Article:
OpenSim hits new high; small grids multiply

OpenSim’s top 40 public grids gained 1,056 new regions over the past month, hitting a new record high of 22,651 regions. Meanwhile, the total number of active public grids is now over 90, with 16 new grids added to our list this month.

Total regions on 40 largest public OpenSim grids. (Hypergrid Business data.)

There are also an unknown number of private grids, possibly numbering in the thousands, that there is currently no way to track.

OSGrid gained the most regions, growing by 737 to a new peak of 10,819 regions, making it the largest grid running on the OpenSim platform. It also had the most registered users, at 70,870, and the most active users, at 3,280.

Avination was the second most-active grid, with 3,266 active users.

InWorldz did not release its active users this month. However, that’s going to be changing soon, said InWorldz partner and software architect David Daeschler, also known as Tranquillity Dexler in-world.

“I want to provide all sorts of stuff including number of assets we’re storing, current size of assets, monthly uniques, bandwidth… everything,” he said,

InWorldz continues to pull away from top competitor Avination.

Avination and InWorldz are OpenSim’s two largest commercial social grids, with roughly similar price structures and terms of service. Both are closed grids, with no content allowed to leave the worlds via either hypergrid teleports or OARs — region backup files.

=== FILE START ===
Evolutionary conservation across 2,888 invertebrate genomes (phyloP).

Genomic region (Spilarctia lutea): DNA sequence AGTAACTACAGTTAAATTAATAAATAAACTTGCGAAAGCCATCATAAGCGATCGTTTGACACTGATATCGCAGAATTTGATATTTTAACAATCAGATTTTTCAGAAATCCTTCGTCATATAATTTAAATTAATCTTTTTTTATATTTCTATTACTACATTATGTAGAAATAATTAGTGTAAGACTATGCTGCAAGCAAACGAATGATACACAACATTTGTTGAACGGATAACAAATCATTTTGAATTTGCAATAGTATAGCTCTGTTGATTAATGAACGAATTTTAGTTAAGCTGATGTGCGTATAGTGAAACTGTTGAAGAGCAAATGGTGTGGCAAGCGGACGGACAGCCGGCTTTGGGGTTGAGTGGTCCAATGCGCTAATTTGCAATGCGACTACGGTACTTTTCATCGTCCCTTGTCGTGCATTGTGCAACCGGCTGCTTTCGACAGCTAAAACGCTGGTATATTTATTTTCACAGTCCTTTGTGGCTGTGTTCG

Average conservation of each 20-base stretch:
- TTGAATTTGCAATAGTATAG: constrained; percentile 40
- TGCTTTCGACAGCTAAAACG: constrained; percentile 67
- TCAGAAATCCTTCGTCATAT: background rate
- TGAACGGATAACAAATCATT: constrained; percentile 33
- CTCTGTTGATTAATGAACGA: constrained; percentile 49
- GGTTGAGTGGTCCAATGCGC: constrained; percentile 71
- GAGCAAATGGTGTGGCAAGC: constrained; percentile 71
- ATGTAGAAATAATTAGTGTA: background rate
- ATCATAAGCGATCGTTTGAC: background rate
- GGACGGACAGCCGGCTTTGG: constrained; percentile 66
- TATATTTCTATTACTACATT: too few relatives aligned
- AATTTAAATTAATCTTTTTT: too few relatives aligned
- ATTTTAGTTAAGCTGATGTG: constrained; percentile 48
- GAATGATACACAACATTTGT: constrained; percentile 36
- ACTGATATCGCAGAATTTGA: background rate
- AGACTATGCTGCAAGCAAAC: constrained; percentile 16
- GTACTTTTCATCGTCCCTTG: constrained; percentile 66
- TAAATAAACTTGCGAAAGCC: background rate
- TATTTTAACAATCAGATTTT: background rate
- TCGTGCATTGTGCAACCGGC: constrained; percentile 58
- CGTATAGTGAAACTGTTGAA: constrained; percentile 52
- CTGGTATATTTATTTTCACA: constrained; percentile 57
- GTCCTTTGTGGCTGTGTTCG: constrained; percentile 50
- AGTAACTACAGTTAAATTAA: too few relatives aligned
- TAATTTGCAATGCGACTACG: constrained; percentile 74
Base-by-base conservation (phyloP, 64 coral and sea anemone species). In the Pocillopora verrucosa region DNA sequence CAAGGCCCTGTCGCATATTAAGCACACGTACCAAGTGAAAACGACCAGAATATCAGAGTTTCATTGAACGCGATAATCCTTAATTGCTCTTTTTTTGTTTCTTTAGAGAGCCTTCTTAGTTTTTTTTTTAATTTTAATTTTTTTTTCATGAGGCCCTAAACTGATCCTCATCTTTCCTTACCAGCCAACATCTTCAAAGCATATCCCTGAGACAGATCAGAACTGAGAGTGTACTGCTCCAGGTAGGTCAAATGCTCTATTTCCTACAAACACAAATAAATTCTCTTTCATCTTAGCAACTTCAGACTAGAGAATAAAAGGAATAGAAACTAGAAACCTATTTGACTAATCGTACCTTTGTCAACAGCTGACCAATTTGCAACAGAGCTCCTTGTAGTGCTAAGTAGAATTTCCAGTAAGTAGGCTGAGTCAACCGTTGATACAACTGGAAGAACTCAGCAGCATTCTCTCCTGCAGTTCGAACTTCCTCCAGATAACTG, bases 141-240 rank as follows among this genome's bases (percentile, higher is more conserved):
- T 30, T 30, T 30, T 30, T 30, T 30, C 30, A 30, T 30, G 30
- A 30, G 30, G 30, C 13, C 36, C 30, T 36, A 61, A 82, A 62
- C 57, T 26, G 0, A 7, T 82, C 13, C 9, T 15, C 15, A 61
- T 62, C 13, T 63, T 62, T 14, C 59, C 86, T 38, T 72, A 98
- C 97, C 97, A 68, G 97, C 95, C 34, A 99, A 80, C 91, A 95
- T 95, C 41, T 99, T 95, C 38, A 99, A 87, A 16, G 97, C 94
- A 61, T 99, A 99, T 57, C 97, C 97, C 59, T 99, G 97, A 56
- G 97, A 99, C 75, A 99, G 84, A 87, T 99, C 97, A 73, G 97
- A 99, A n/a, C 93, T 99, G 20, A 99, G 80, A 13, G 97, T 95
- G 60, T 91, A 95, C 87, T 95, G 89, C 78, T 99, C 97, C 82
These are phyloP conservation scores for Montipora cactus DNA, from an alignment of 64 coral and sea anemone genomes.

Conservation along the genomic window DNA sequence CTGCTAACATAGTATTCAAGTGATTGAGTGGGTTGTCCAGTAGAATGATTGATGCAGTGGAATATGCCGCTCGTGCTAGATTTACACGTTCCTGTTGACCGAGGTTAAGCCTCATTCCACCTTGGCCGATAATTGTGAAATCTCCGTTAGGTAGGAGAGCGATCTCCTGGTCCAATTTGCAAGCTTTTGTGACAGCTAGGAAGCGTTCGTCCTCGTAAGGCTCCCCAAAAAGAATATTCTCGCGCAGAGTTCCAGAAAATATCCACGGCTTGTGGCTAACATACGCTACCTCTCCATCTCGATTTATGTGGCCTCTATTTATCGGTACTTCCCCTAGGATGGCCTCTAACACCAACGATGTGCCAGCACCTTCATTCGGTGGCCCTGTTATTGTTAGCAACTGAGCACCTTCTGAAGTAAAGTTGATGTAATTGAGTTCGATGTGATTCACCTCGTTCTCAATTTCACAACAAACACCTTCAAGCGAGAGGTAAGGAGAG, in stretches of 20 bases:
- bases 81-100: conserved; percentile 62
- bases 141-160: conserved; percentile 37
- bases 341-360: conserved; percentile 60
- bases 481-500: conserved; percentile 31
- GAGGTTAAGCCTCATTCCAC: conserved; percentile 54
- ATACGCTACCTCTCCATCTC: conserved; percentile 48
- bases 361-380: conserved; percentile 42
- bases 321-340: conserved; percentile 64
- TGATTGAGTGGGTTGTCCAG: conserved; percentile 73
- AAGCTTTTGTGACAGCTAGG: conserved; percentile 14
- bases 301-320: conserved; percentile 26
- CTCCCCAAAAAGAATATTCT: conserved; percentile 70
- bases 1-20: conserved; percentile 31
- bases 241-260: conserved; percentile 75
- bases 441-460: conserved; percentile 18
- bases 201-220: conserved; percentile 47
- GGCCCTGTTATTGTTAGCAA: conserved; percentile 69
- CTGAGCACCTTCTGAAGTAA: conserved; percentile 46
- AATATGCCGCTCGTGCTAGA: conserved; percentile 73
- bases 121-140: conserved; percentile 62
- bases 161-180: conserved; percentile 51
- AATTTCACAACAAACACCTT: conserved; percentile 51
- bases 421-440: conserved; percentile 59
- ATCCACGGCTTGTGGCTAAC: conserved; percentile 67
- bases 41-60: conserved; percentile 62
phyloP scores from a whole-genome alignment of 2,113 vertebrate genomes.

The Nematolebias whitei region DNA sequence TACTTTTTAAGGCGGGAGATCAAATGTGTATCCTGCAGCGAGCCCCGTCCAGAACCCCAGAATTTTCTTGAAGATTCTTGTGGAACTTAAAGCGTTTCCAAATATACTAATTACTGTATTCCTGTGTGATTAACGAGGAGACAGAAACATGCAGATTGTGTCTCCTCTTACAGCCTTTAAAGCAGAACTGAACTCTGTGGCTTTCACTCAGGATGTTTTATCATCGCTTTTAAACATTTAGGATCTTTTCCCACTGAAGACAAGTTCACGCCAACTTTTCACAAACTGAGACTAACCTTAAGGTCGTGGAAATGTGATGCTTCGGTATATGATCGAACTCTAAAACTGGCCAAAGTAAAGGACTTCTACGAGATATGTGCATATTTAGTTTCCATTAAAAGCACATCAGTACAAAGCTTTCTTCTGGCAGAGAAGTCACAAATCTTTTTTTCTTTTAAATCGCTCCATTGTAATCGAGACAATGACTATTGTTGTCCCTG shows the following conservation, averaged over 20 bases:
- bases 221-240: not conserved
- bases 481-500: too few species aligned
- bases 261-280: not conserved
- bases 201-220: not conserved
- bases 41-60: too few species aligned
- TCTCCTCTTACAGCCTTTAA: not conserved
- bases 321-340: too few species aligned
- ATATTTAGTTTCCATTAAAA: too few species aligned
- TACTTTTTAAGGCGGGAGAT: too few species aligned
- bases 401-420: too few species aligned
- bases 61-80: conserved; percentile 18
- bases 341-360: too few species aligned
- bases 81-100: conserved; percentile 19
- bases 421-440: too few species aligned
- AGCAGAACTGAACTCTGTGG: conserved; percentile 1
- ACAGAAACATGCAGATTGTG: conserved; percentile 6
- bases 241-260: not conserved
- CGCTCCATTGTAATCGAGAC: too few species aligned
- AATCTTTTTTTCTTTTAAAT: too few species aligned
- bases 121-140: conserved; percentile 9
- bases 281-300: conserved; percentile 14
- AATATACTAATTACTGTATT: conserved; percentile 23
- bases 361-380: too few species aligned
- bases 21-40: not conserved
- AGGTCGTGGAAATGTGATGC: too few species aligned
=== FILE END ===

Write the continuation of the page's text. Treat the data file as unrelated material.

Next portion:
On the non-profit side, George Washington University’s eceCloud grid grew to 127 regions this month, up from just four regions in December, mostly likely because courses are in session again.

And the third-largest gainer was Kitely, which grew by 92 regions, to a new high of 1,502 regions, making it the third-largest OpenSim grid. The company has postponed billing once again — Kitely CEO Ilan Tochner tells Hypergrid Business that it will come in “a few weeks.”

“And then we’ll start working on developing alternative login options,” he added. Kitely currently requires all its users to have a Facebook account. “Megaregions and hypergrid support will have to wait until we handle a few additional tasks on our to-do list.”

Meanwhile, the company continues to work on core infrastructure and other features. For example, Kitely just rolled out free Vivox voice to all regions.

“Now that we have Vivox voice working, we’re seeing a lot more projects being started on Kitely,” said Tochner. “For example, virtual world building courses for teens, seminars for non-profit organizations, language teaching courses, and more.”

Unlike most other grids, Kitely is run completely in the Amazon cloud, with regions activated only while they are visited, allowing users to have as many regions as they want for little additional cost — for free, now, and for just 10 cents each after billing is in effect. In addition, users will pay 20 cents an hour for the time they spend in-world.

As a result, however, Kitely feels less like a single big grid and more like a collection of isolated private worlds, since in-world region-to-region teleports have not yet been implemented, and no region is physically adjacent to any other. The company is working to address the social aspects as well. Most recently, it added a list of the busiest public regions.

Growth in smaller grids

We’re starting to see more smaller grids popping up, an indication that OpenSim is getting more stable and easier to set up. Or that we’re getting better at finding them.